The State Worker

New CalPERS leader wants pension fund to put its money back into tobacco

CalPERS’ newest elected board member floated a proposal Monday asking the pension fund to consider investing in tobacco, an industry that CalPERS abandoned 18 years ago.

Jason Perez, a Corona police officer who was elected to the pension board in October, put forward the motion during a meeting of the fund’s investment committee Monday.

Board members Margaret Brown and Dana Hollinger supported the proposal to consider reinvesting in tobacco, but the rest of the 13-member committee rejected it.

Perez campaigned last year as an opponent to so-called divestment measures, which lawmakers propose from time to time forcing CalPERS to pull its money out of industries ranging from coal to guns.

CalPERS as an institution and its board members generally oppose divestment from legal industries because withdrawing money from a particular investment can increase risk for the overall fund. Instead, CalPERS prefers to use its clout as the nation’s largest pension fund to press companies to account for their environmental and social impacts.

Perez a year ago confronted former Treasurer John Chiang at a CalPERS board meeting when Chiang advocated for divestment from retailers that sell certain kinds of guns and ammunition. CalPERS rejected Chiang’s proposal.

CalPERS last considered reinvesting in tobacco in December 2016. The pension board by a 9-3 vote at the time declined to put money back into tobacco and cigarette makers.

The fund divested from tobacco in 2001. From then through June 2018, the divestment cost the fund about $3.6 billion, or about 1 percent of its total asset value, Steven Foresti with Wilshire Associates told the board.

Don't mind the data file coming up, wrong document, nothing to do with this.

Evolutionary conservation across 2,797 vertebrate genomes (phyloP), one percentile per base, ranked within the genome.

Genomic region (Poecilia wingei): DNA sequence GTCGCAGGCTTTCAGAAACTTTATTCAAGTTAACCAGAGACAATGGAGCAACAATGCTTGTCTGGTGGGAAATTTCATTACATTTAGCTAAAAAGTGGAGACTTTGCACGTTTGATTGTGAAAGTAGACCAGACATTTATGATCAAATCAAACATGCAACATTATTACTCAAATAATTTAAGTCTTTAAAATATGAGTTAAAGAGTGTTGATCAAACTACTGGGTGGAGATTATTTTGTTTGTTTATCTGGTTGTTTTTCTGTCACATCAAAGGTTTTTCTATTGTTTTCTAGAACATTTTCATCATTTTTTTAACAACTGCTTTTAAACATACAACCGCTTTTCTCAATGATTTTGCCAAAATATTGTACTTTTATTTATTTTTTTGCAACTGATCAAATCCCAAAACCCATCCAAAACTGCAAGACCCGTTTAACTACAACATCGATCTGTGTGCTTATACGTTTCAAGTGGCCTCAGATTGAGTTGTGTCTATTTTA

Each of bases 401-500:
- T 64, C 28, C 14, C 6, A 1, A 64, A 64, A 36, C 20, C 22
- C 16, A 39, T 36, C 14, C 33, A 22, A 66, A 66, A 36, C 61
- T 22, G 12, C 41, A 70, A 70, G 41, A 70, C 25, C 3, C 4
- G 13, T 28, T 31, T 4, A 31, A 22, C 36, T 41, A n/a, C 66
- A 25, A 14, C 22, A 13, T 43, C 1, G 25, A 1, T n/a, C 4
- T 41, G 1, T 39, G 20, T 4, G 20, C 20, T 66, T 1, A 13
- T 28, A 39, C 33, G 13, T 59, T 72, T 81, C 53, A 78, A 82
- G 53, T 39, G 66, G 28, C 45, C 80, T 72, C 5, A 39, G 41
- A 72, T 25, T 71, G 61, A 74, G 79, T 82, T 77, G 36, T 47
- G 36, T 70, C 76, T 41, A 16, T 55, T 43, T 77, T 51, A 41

In 2017 and the first half of 2018, however, the divestment started showing positive returns. Tobacco investments underperformed the rest of the market in that time, meaning the money was better invested elsewhere than in tobacco, Foresti told Perez in response to a question.

For those six quarters, divesting from tobacco saved the fund about $490 million, dropping the total loss to the $3.6 billion, Foresti said.

In addition to tobacco, CalPERS has divested from Sudan, Iran, manufacturers of guns that are illegal in California, thermal coal and certain companies that don’t meet its environment, social and governance standards.

The fund has lost about $11 million on the firearms divestment, but the others have gained the fund money. Overall, its divestments have cost the fund about $2.5 billion, according to Foresti.

The latest divestment proposal, Assembly Bill 33, would eliminate CalPERS’ investments in private prisons. CalPERS staff member Danny Brown recommended the board oppose the legislation in order to improve its chances of meetings its return-on-investment targets.

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